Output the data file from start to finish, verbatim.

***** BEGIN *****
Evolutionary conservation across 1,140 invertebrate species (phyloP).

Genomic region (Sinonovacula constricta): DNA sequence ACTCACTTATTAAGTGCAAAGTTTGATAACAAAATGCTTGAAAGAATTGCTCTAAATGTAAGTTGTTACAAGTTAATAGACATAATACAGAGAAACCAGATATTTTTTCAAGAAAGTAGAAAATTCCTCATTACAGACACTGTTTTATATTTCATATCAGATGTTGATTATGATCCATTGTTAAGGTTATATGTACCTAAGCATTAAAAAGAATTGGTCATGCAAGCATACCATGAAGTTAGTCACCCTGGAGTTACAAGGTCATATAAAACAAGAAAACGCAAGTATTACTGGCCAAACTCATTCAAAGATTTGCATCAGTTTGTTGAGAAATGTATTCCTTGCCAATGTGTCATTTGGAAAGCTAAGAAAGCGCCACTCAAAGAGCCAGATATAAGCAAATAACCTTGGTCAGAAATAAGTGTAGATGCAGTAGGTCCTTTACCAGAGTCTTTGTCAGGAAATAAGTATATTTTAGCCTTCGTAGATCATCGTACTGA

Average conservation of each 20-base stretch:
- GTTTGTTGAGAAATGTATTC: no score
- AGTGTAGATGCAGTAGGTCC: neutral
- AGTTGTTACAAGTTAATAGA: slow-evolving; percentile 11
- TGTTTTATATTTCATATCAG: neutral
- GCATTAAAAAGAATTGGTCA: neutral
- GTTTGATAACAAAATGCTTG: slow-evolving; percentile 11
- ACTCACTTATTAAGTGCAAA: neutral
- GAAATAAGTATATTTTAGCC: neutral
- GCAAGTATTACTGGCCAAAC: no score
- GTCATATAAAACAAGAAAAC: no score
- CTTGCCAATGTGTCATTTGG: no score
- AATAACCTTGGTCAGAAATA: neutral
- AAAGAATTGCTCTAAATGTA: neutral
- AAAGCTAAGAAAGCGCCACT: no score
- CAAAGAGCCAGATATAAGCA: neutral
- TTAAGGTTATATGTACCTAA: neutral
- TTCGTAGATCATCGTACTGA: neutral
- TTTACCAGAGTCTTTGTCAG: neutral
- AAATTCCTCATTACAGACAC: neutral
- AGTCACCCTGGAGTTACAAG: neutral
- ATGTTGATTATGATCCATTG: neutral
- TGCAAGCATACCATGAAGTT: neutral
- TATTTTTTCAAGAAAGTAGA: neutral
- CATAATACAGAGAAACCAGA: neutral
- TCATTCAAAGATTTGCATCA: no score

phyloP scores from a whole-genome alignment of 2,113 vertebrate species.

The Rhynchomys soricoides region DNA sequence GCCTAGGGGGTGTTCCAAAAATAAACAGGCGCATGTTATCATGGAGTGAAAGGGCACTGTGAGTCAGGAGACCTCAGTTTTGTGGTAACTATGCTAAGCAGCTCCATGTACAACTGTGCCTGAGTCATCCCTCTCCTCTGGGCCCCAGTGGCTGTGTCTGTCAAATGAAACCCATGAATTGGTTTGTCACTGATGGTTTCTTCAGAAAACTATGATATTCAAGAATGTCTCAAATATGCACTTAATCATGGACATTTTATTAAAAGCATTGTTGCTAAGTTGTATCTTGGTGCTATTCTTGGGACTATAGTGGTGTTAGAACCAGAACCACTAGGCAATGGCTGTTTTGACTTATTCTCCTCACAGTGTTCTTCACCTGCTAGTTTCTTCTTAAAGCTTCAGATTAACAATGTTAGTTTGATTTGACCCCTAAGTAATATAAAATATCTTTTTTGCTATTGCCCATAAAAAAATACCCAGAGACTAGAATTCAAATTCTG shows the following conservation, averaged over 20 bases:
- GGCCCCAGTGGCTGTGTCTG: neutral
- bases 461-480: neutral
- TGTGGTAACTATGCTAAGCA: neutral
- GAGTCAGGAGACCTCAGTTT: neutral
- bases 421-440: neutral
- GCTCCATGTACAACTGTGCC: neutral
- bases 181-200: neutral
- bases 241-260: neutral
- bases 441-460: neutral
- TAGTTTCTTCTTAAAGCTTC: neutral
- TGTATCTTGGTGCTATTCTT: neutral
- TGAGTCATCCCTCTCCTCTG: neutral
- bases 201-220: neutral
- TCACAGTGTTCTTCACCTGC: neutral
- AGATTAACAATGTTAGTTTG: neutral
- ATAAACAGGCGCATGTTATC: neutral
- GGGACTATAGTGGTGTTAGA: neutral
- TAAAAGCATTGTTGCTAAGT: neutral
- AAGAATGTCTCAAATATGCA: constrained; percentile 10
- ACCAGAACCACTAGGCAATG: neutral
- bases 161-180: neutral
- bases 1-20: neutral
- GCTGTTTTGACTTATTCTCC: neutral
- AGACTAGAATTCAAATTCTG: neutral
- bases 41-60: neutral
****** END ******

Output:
Evolutionary conservation across 1,140 invertebrate species (phyloP).

Genomic region (Sinonovacula constricta): DNA sequence ACTCACTTATTAAGTGCAAAGTTTGATAACAAAATGCTTGAAAGAATTGCTCTAAATGTAAGTTGTTACAAGTTAATAGACATAATACAGAGAAACCAGATATTTTTTCAAGAAAGTAGAAAATTCCTCATTACAGACACTGTTTTATATTTCATATCAGATGTTGATTATGATCCATTGTTAAGGTTATATGTACCTAAGCATTAAAAAGAATTGGTCATGCAAGCATACCATGAAGTTAGTCACCCTGGAGTTACAAGGTCATATAAAACAAGAAAACGCAAGTATTACTGGCCAAACTCATTCAAAGATTTGCATCAGTTTGTTGAGAAATGTATTCCTTGCCAATGTGTCATTTGGAAAGCTAAGAAAGCGCCACTCAAAGAGCCAGATATAAGCAAATAACCTTGGTCAGAAATAAGTGTAGATGCAGTAGGTCCTTTACCAGAGTCTTTGTCAGGAAATAAGTATATTTTAGCCTTCGTAGATCATCGTACTGA

Average conservation of each 20-base stretch:
- GTTTGTTGAGAAATGTATTC: no score
- AGTGTAGATGCAGTAGGTCC: neutral
- AGTTGTTACAAGTTAATAGA: slow-evolving; percentile 11
- TGTTTTATATTTCATATCAG: neutral
- GCATTAAAAAGAATTGGTCA: neutral
- GTTTGATAACAAAATGCTTG: slow-evolving; percentile 11
- ACTCACTTATTAAGTGCAAA: neutral
- GAAATAAGTATATTTTAGCC: neutral
- GCAAGTATTACTGGCCAAAC: no score
- GTCATATAAAACAAGAAAAC: no score
- CTTGCCAATGTGTCATTTGG: no score
- AATAACCTTGGTCAGAAATA: neutral
- AAAGAATTGCTCTAAATGTA: neutral
- AAAGCTAAGAAAGCGCCACT: no score
- CAAAGAGCCAGATATAAGCA: neutral
- TTAAGGTTATATGTACCTAA: neutral
- TTCGTAGATCATCGTACTGA: neutral
- TTTACCAGAGTCTTTGTCAG: neutral
- AAATTCCTCATTACAGACAC: neutral
- AGTCACCCTGGAGTTACAAG: neutral
- ATGTTGATTATGATCCATTG: neutral
- TGCAAGCATACCATGAAGTT: neutral
- TATTTTTTCAAGAAAGTAGA: neutral
- CATAATACAGAGAAACCAGA: neutral
- TCATTCAAAGATTTGCATCA: no score

phyloP scores from a whole-genome alignment of 2,113 vertebrate species.

The Rhynchomys soricoides region DNA sequence GCCTAGGGGGTGTTCCAAAAATAAACAGGCGCATGTTATCATGGAGTGAAAGGGCACTGTGAGTCAGGAGACCTCAGTTTTGTGGTAACTATGCTAAGCAGCTCCATGTACAACTGTGCCTGAGTCATCCCTCTCCTCTGGGCCCCAGTGGCTGTGTCTGTCAAATGAAACCCATGAATTGGTTTGTCACTGATGGTTTCTTCAGAAAACTATGATATTCAAGAATGTCTCAAATATGCACTTAATCATGGACATTTTATTAAAAGCATTGTTGCTAAGTTGTATCTTGGTGCTATTCTTGGGACTATAGTGGTGTTAGAACCAGAACCACTAGGCAATGGCTGTTTTGACTTATTCTCCTCACAGTGTTCTTCACCTGCTAGTTTCTTCTTAAAGCTTCAGATTAACAATGTTAGTTTGATTTGACCCCTAAGTAATATAAAATATCTTTTTTGCTATTGCCCATAAAAAAATACCCAGAGACTAGAATTCAAATTCTG shows the following conservation, averaged over 20 bases:
- GGCCCCAGTGGCTGTGTCTG: neutral
- bases 461-480: neutral
- TGTGGTAACTATGCTAAGCA: neutral
- GAGTCAGGAGACCTCAGTTT: neutral
- bases 421-440: neutral
- GCTCCATGTACAACTGTGCC: neutral
- bases 181-200: neutral
- bases 241-260: neutral
- bases 441-460: neutral
- TAGTTTCTTCTTAAAGCTTC: neutral
- TGTATCTTGGTGCTATTCTT: neutral
- TGAGTCATCCCTCTCCTCTG: neutral
- bases 201-220: neutral
- TCACAGTGTTCTTCACCTGC: neutral
- AGATTAACAATGTTAGTTTG: neutral
- ATAAACAGGCGCATGTTATC: neutral
- GGGACTATAGTGGTGTTAGA: neutral
- TAAAAGCATTGTTGCTAAGT: neutral
- AAGAATGTCTCAAATATGCA: constrained; percentile 10
- ACCAGAACCACTAGGCAATG: neutral
- bases 161-180: neutral
- bases 1-20: neutral
- GCTGTTTTGACTTATTCTCC: neutral
- AGACTAGAATTCAAATTCTG: neutral
- bases 41-60: neutral